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Huge swarm of endangered bees make step ladder their home

PUBLISHED: 15:14 05 July 2019 | UPDATED: 15:47 05 July 2019

Downham group CGM were called in to remove  the 15,000 honey bees swarm from the stepladder

Downham group CGM were called in to remove the 15,000 honey bees swarm from the stepladder

Archant

A Norfolk landscaping company was called out to tackle a swarm of endangered bees that had made a stepladder its home.

Downham group CGM were called in to remove  the 15,000 Honey Bees SwarmDownham group CGM were called in to remove the 15,000 Honey Bees Swarm

A Norfolk landscaping company was called out to tackle a colony of endangered bees that had made a stepladder its home.

The CGM group from Downham Market went out to deal with a 15,000-strong swarm at a business near King's Lynn.

The bees attached themselves to a step ladder and had grown into the size of a rugby ball.

It is thought the bees chose the stepladder for nesting after growing tired of flying. They have since been captured and adopted by local bee keeper, Barry Thrower.

Graham Masters from the environmental services at CGM group said: "Bees swarm when the hive grows too big. If they grow tired whilst flying they will find a resting place and wait for the queen to fly again.
"We moved most of the bees into a cardboard box. The queen is usually twice the size of the drones and we knew we had the queen when the other drones followed her into the box.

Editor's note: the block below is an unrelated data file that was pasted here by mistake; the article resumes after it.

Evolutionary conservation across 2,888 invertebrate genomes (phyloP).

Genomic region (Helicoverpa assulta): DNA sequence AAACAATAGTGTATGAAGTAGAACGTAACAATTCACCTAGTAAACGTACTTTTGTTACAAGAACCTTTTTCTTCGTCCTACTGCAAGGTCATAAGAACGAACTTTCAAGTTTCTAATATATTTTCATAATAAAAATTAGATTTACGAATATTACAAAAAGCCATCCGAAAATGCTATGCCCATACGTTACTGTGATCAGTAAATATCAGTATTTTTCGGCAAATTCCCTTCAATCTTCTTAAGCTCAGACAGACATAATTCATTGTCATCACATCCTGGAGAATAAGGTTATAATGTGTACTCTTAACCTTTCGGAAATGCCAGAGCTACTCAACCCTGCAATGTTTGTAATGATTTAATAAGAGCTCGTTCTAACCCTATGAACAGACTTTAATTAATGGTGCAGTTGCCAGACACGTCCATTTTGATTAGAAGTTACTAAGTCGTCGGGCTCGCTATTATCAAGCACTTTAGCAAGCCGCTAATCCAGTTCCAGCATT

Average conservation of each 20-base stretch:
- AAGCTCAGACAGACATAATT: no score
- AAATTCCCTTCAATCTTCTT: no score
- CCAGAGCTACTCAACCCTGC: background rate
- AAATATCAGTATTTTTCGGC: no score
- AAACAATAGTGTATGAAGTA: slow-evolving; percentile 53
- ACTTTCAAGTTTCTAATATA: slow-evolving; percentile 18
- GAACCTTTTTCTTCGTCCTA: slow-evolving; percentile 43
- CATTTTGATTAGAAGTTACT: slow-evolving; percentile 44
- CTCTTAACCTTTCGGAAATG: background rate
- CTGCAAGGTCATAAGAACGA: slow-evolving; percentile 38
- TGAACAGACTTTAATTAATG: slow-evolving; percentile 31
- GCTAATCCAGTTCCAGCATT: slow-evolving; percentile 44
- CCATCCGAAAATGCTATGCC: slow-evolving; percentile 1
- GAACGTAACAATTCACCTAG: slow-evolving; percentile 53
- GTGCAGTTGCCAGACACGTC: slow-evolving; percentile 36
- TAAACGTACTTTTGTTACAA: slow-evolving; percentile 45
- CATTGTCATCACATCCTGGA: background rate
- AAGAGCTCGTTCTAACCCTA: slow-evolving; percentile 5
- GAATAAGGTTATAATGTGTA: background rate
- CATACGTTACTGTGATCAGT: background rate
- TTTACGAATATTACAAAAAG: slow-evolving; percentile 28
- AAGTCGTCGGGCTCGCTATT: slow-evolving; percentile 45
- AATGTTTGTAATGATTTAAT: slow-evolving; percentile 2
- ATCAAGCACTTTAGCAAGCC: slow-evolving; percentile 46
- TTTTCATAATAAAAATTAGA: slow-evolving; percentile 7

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"Luckily a local bee keeper was a few minutes away by car so the bees didn't have to stay long in the box.

"Our pest control team love bees so we always try to rehome them. Bees are an important part of the ecosystem so we all should look after them.

"Sometimes they swarm in strange places, like a step ladder, which isn't convenient so they need to be moved."

Mr Thrower, who owns 15 hives and has been a bee keeper for 12 years, will care for the swarm.

He said: "It's that time of the year when these bees swarm when the weather gets really nice.

"It's difficult because they can get into chimneys and walls and there is not much that we can do once they get into buildings. But CGM did a great job of getting them and transporting them safely to me.

"This particular breed of bees are very much endangered, they will be treated and fed up to get them ready for next year when they will be able to produce honey."

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